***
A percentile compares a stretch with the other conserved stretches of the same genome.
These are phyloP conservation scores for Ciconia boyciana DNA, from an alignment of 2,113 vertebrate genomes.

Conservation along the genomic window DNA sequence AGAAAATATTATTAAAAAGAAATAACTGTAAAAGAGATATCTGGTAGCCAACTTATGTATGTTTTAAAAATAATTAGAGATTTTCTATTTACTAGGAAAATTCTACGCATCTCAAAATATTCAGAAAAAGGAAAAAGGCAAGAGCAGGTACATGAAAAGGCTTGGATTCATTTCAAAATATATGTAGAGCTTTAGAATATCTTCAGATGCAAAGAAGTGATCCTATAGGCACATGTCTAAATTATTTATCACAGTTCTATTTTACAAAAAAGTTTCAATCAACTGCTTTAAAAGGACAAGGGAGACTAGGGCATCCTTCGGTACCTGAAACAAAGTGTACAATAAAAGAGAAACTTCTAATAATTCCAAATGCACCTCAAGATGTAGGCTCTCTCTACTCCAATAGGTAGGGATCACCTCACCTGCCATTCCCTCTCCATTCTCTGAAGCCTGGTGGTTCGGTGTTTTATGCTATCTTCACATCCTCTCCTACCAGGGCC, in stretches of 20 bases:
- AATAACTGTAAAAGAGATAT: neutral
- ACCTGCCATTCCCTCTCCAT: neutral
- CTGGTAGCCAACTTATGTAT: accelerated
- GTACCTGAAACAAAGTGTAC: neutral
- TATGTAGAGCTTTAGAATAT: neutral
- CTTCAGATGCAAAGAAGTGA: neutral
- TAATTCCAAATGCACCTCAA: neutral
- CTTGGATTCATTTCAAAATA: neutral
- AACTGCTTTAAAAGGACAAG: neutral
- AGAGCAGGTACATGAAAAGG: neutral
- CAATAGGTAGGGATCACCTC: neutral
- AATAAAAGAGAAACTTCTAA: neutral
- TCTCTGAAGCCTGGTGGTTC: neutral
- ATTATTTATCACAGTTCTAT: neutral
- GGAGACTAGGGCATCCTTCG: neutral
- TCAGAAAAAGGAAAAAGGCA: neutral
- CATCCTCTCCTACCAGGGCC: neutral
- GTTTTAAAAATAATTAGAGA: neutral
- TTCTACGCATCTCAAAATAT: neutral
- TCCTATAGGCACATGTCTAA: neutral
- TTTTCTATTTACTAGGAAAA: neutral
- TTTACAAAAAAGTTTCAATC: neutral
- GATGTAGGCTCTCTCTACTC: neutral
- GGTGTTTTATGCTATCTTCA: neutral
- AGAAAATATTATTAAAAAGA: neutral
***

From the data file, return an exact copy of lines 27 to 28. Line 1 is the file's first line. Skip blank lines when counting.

- GGTGTTTTATGCTATCTTCA: neutral
- AGAAAATATTATTAAAAAGA: neutral